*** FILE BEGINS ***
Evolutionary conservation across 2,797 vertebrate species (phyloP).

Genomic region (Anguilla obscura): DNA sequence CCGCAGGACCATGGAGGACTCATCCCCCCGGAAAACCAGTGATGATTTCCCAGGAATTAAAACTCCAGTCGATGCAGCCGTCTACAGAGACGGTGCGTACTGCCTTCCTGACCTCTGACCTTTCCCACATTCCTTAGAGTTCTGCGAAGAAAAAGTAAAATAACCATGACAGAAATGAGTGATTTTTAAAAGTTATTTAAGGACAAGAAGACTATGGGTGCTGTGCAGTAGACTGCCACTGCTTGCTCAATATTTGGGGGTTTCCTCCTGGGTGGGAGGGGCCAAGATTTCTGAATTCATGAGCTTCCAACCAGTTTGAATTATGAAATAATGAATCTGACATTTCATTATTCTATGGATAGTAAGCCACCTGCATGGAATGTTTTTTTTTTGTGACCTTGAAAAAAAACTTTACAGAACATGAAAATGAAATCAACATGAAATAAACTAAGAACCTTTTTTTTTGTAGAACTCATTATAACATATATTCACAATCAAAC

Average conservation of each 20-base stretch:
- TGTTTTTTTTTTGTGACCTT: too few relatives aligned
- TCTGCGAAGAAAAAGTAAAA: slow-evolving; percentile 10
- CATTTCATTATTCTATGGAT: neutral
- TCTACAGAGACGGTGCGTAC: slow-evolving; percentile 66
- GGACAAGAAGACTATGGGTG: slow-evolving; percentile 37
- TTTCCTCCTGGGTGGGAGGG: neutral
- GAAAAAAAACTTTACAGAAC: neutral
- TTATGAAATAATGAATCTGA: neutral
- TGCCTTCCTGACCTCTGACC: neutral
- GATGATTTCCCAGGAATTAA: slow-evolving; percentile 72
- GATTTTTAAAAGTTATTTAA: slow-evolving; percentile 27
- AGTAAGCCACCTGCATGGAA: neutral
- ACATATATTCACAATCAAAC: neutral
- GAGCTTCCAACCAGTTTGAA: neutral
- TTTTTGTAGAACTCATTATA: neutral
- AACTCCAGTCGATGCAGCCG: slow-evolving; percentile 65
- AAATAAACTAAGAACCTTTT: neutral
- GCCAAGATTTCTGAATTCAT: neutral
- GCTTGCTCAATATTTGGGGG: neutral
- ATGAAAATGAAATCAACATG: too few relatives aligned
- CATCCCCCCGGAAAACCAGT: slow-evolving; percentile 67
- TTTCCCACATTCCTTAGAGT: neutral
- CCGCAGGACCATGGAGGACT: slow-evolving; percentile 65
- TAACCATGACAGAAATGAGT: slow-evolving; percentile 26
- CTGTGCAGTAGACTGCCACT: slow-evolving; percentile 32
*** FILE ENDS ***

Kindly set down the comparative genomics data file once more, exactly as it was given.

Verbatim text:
Evolutionary conservation across 2,797 vertebrate species (phyloP).

Genomic region (Anguilla obscura): DNA sequence CCGCAGGACCATGGAGGACTCATCCCCCCGGAAAACCAGTGATGATTTCCCAGGAATTAAAACTCCAGTCGATGCAGCCGTCTACAGAGACGGTGCGTACTGCCTTCCTGACCTCTGACCTTTCCCACATTCCTTAGAGTTCTGCGAAGAAAAAGTAAAATAACCATGACAGAAATGAGTGATTTTTAAAAGTTATTTAAGGACAAGAAGACTATGGGTGCTGTGCAGTAGACTGCCACTGCTTGCTCAATATTTGGGGGTTTCCTCCTGGGTGGGAGGGGCCAAGATTTCTGAATTCATGAGCTTCCAACCAGTTTGAATTATGAAATAATGAATCTGACATTTCATTATTCTATGGATAGTAAGCCACCTGCATGGAATGTTTTTTTTTTGTGACCTTGAAAAAAAACTTTACAGAACATGAAAATGAAATCAACATGAAATAAACTAAGAACCTTTTTTTTTGTAGAACTCATTATAACATATATTCACAATCAAAC

Average conservation of each 20-base stretch:
- TGTTTTTTTTTTGTGACCTT: too few relatives aligned
- TCTGCGAAGAAAAAGTAAAA: slow-evolving; percentile 10
- CATTTCATTATTCTATGGAT: neutral
- TCTACAGAGACGGTGCGTAC: slow-evolving; percentile 66
- GGACAAGAAGACTATGGGTG: slow-evolving; percentile 37
- TTTCCTCCTGGGTGGGAGGG: neutral
- GAAAAAAAACTTTACAGAAC: neutral
- TTATGAAATAATGAATCTGA: neutral
- TGCCTTCCTGACCTCTGACC: neutral
- GATGATTTCCCAGGAATTAA: slow-evolving; percentile 72
- GATTTTTAAAAGTTATTTAA: slow-evolving; percentile 27
- AGTAAGCCACCTGCATGGAA: neutral
- ACATATATTCACAATCAAAC: neutral
- GAGCTTCCAACCAGTTTGAA: neutral
- TTTTTGTAGAACTCATTATA: neutral
- AACTCCAGTCGATGCAGCCG: slow-evolving; percentile 65
- AAATAAACTAAGAACCTTTT: neutral
- GCCAAGATTTCTGAATTCAT: neutral
- GCTTGCTCAATATTTGGGGG: neutral
- ATGAAAATGAAATCAACATG: too few relatives aligned
- CATCCCCCCGGAAAACCAGT: slow-evolving; percentile 67
- TTTCCCACATTCCTTAGAGT: neutral
- CCGCAGGACCATGGAGGACT: slow-evolving; percentile 65
- TAACCATGACAGAAATGAGT: slow-evolving; percentile 26
- CTGTGCAGTAGACTGCCACT: slow-evolving; percentile 32